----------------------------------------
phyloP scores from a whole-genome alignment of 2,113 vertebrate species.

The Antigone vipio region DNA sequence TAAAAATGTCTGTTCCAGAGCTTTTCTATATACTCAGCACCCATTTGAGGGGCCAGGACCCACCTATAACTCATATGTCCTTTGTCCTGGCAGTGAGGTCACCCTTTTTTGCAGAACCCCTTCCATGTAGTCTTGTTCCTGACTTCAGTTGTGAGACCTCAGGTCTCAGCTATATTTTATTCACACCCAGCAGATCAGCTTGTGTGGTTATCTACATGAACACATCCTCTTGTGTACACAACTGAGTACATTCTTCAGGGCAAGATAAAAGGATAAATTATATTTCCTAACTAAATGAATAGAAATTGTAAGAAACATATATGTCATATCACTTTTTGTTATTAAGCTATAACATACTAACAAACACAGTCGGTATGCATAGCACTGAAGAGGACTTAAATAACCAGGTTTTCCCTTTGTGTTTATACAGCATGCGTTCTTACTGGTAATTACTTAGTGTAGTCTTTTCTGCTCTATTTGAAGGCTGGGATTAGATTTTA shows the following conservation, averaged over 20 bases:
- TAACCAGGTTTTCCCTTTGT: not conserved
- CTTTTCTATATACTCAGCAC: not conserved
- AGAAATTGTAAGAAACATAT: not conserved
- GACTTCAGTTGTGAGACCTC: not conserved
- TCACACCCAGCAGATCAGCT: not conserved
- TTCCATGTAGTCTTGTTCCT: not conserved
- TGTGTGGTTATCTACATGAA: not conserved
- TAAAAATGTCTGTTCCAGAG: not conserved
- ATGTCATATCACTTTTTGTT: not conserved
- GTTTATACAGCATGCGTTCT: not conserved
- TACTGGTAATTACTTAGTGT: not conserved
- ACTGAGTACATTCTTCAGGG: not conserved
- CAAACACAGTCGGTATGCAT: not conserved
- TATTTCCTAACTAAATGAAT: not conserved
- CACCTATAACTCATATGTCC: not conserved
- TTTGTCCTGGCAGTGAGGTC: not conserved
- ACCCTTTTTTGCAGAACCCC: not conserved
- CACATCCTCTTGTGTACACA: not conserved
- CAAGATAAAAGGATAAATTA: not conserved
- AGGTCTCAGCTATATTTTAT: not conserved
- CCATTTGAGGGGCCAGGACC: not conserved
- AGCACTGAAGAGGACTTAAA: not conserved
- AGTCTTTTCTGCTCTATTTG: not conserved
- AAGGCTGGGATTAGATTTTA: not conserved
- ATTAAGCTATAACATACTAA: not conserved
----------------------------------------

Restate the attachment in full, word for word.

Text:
phyloP scores from a whole-genome alignment of 2,113 vertebrate species.

The Antigone vipio region DNA sequence TAAAAATGTCTGTTCCAGAGCTTTTCTATATACTCAGCACCCATTTGAGGGGCCAGGACCCACCTATAACTCATATGTCCTTTGTCCTGGCAGTGAGGTCACCCTTTTTTGCAGAACCCCTTCCATGTAGTCTTGTTCCTGACTTCAGTTGTGAGACCTCAGGTCTCAGCTATATTTTATTCACACCCAGCAGATCAGCTTGTGTGGTTATCTACATGAACACATCCTCTTGTGTACACAACTGAGTACATTCTTCAGGGCAAGATAAAAGGATAAATTATATTTCCTAACTAAATGAATAGAAATTGTAAGAAACATATATGTCATATCACTTTTTGTTATTAAGCTATAACATACTAACAAACACAGTCGGTATGCATAGCACTGAAGAGGACTTAAATAACCAGGTTTTCCCTTTGTGTTTATACAGCATGCGTTCTTACTGGTAATTACTTAGTGTAGTCTTTTCTGCTCTATTTGAAGGCTGGGATTAGATTTTA shows the following conservation, averaged over 20 bases:
- TAACCAGGTTTTCCCTTTGT: not conserved
- CTTTTCTATATACTCAGCAC: not conserved
- AGAAATTGTAAGAAACATAT: not conserved
- GACTTCAGTTGTGAGACCTC: not conserved
- TCACACCCAGCAGATCAGCT: not conserved
- TTCCATGTAGTCTTGTTCCT: not conserved
- TGTGTGGTTATCTACATGAA: not conserved
- TAAAAATGTCTGTTCCAGAG: not conserved
- ATGTCATATCACTTTTTGTT: not conserved
- GTTTATACAGCATGCGTTCT: not conserved
- TACTGGTAATTACTTAGTGT: not conserved
- ACTGAGTACATTCTTCAGGG: not conserved
- CAAACACAGTCGGTATGCAT: not conserved
- TATTTCCTAACTAAATGAAT: not conserved
- CACCTATAACTCATATGTCC: not conserved
- TTTGTCCTGGCAGTGAGGTC: not conserved
- ACCCTTTTTTGCAGAACCCC: not conserved
- CACATCCTCTTGTGTACACA: not conserved
- CAAGATAAAAGGATAAATTA: not conserved
- AGGTCTCAGCTATATTTTAT: not conserved
- CCATTTGAGGGGCCAGGACC: not conserved
- AGCACTGAAGAGGACTTAAA: not conserved
- AGTCTTTTCTGCTCTATTTG: not conserved
- AAGGCTGGGATTAGATTTTA: not conserved
- ATTAAGCTATAACATACTAA: not conserved